Lincoln Highway Association: 13th Annual Conference - Ely, NV - June 7-11, 2005

Report of the Conference

by John Peters


Bristlecone Convention Center in Ely [Click to enlarge]

Glenn Terry, cowboy poet [Click to enlarge]

Eureka Opera House [Click to enlarge]

ELY, NEVADA—The Lincoln Highway Association held its 13th national conference June 7–11 at the Bristlecone Convention Center in Ely, Nevada. The annual conference, held the second week in June in one of the states the Lincoln Highway passes through, provides an opportunity to conduct the association’s business and present educational and historical discussions for members. About 160 Lincoln Highway Association members from throughout the United States attended the conference, including one from Germany.

“We are pleased the 2005 event hosted the largest attendance in Lincoln Highway Association history even though it was held in a sparsely populated area,” said Rollin Southwell, conference chairman. Tom and Margaret Bath, of Ely, served as co-chairs.

Bob Lichty, of Canton, Ohio, assumed the duties of president of the Association. Jan Shupert-Arick, of Fort Wayne, Ind., was elected vice president/president-elect.

The 2005 conference celebrated the 75th anniversary of the completion of the final section of the Lincoln Highway connecting Wendover and Ely, just as Ely’s Lincoln Highway Days celebration did in June 1930. Over the years the Lincoln Highway followed several routes into Ely. As with many major projects, politics played a role. Interests in San Francisco and Salt Lake wanted a northern route from Wendover to Reno, while the Lincoln Highway Association preferred a southern route through Ely, Eureka and Fallon. Both routes would eventually be built.

The keynote event for Tuesday’s opening dinner was Doug Watson’s characterization of Will Rogers, who was invited to the 1930 celebration. Rogers accepted the invitation, but there is some question as to whether he actually made it to Ely. He entertained the audience with a rambling discussion of politics, current events and life in general as only Will Rogers could.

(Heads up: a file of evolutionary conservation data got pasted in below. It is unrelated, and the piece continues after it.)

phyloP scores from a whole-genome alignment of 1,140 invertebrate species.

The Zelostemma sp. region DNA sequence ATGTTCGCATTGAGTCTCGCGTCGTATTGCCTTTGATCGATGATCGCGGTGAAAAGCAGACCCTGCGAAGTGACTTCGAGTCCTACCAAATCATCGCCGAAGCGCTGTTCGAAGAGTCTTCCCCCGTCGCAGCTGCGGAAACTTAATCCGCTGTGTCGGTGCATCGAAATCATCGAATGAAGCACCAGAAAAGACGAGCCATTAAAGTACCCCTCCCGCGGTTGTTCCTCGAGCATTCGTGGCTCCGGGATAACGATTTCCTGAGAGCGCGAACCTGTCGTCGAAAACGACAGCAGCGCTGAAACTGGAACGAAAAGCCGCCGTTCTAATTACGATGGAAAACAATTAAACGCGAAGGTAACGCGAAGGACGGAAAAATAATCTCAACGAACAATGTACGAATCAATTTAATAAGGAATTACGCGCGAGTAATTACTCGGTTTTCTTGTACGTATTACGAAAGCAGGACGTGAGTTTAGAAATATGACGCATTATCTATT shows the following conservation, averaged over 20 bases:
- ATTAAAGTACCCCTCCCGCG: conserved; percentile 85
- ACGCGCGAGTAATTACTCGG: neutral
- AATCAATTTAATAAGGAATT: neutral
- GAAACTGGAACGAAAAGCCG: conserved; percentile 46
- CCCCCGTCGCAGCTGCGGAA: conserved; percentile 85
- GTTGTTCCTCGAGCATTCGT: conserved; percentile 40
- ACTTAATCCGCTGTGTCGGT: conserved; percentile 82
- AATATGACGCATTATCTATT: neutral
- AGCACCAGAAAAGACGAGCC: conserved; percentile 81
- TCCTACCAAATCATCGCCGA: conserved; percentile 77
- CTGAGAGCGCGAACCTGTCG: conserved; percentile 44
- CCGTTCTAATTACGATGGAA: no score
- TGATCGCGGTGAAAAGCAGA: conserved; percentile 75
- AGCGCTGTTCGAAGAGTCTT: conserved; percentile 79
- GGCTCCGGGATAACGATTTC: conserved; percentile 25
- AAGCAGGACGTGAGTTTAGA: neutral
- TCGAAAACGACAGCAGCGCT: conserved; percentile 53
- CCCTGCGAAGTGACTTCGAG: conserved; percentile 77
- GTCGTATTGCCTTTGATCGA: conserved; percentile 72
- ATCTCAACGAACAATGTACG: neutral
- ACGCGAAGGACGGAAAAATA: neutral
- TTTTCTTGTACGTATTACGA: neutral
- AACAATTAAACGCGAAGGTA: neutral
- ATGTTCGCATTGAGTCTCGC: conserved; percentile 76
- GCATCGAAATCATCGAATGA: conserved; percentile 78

The Wednesday tour traveled 260 miles east from Ely to McGill, to Schellbourne, Gold Hill, Ibapah and back over Schellbourne Pass, a route the Lincoln Highway shared with the Pony Express. Even traveling in tour busses, attendees were able to experience the Lincoln Highway as it was prior to 1930. Highlight of the trip was a fabulous ranch lunch at a beautiful ranch in the Utah desert.

Thursday was devoted to presentations including the University of Nevada, Reno’s Exposition and Online Exhibit “Just Passin’ Through,” historical looks at the Victory Highway and Midland Trail through Nevada, Lincoln Highway beautification efforts, a review the 1930 Ely Lincoln Highway Days celebration in pictures, and the Bureau of Land Management’s preservation efforts for the Lincoln Highway today. Also on Thursday, a reproduction of a 1928 Lincoln Highway marker was placed in front of the White Pine Chamber of Commerce in Ely to mark the occasion.

Friday’s tour went west to Eureka with stops at Ruth, the Quadra copper mine and Hamilton, now a ghost town. In Eureka the group was treated to Native American dancing and an historical presentation on Eureka during lunch. Saturday provided an opportunity to tour the sites in Ely and McGill, and ride a steam locomotive train.

Next year’s conference will be held at Coe College in Cedar Rapids, Iowa.

Photographs of the Tours

Hamilton [Click to enlarge]

A drug store in McGill [Click to enlarge]

Lunch at the ranch [Click to enlarge]

The original Lincoln Highway through the Nevada desert [Click to enlarge]

Dedication of a reproduction of a 1928 Lincoln Highway marker in front of the White Pine Chamber of Commerce in Ely [Click to enlarge]

Riding a steam locomotive [Click to enlarge]

John Peters is a member of the Public Relations Committee of the Lincoln Highway Association.